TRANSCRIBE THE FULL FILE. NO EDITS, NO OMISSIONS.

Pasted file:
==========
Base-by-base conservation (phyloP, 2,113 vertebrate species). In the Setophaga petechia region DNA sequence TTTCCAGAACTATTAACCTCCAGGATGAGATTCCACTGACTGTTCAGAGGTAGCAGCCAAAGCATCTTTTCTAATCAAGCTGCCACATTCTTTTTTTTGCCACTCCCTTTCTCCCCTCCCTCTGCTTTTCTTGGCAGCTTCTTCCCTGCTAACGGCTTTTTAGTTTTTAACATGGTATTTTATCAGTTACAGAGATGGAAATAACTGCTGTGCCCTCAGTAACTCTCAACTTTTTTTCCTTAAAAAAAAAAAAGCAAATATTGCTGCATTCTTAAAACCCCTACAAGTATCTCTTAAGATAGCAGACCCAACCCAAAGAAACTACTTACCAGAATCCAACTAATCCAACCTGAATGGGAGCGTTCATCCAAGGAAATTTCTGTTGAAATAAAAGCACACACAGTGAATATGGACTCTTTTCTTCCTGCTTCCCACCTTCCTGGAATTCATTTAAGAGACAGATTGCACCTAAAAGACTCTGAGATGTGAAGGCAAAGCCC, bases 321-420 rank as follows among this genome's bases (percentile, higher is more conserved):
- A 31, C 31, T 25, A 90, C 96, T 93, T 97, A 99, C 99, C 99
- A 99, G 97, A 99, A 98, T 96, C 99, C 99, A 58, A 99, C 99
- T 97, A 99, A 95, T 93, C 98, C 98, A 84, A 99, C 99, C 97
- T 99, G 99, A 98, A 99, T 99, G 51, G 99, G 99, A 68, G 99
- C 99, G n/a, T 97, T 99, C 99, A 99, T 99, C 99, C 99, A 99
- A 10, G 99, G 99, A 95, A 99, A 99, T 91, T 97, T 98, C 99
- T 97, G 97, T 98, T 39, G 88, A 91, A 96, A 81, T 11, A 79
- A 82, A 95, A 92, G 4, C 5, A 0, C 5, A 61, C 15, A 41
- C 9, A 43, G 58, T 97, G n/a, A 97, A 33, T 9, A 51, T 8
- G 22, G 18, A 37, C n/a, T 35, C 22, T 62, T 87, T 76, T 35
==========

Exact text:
Base-by-base conservation (phyloP, 2,113 vertebrate species). In the Setophaga petechia region DNA sequence TTTCCAGAACTATTAACCTCCAGGATGAGATTCCACTGACTGTTCAGAGGTAGCAGCCAAAGCATCTTTTCTAATCAAGCTGCCACATTCTTTTTTTTGCCACTCCCTTTCTCCCCTCCCTCTGCTTTTCTTGGCAGCTTCTTCCCTGCTAACGGCTTTTTAGTTTTTAACATGGTATTTTATCAGTTACAGAGATGGAAATAACTGCTGTGCCCTCAGTAACTCTCAACTTTTTTTCCTTAAAAAAAAAAAAGCAAATATTGCTGCATTCTTAAAACCCCTACAAGTATCTCTTAAGATAGCAGACCCAACCCAAAGAAACTACTTACCAGAATCCAACTAATCCAACCTGAATGGGAGCGTTCATCCAAGGAAATTTCTGTTGAAATAAAAGCACACACAGTGAATATGGACTCTTTTCTTCCTGCTTCCCACCTTCCTGGAATTCATTTAAGAGACAGATTGCACCTAAAAGACTCTGAGATGTGAAGGCAAAGCCC, bases 321-420 rank as follows among this genome's bases (percentile, higher is more conserved):
- A 31, C 31, T 25, A 90, C 96, T 93, T 97, A 99, C 99, C 99
- A 99, G 97, A 99, A 98, T 96, C 99, C 99, A 58, A 99, C 99
- T 97, A 99, A 95, T 93, C 98, C 98, A 84, A 99, C 99, C 97
- T 99, G 99, A 98, A 99, T 99, G 51, G 99, G 99, A 68, G 99
- C 99, G n/a, T 97, T 99, C 99, A 99, T 99, C 99, C 99, A 99
- A 10, G 99, G 99, A 95, A 99, A 99, T 91, T 97, T 98, C 99
- T 97, G 97, T 98, T 39, G 88, A 91, A 96, A 81, T 11, A 79
- A 82, A 95, A 92, G 4, C 5, A 0, C 5, A 61, C 15, A 41
- C 9, A 43, G 58, T 97, G n/a, A 97, A 33, T 9, A 51, T 8
- G 22, G 18, A 37, C n/a, T 35, C 22, T 62, T 87, T 76, T 35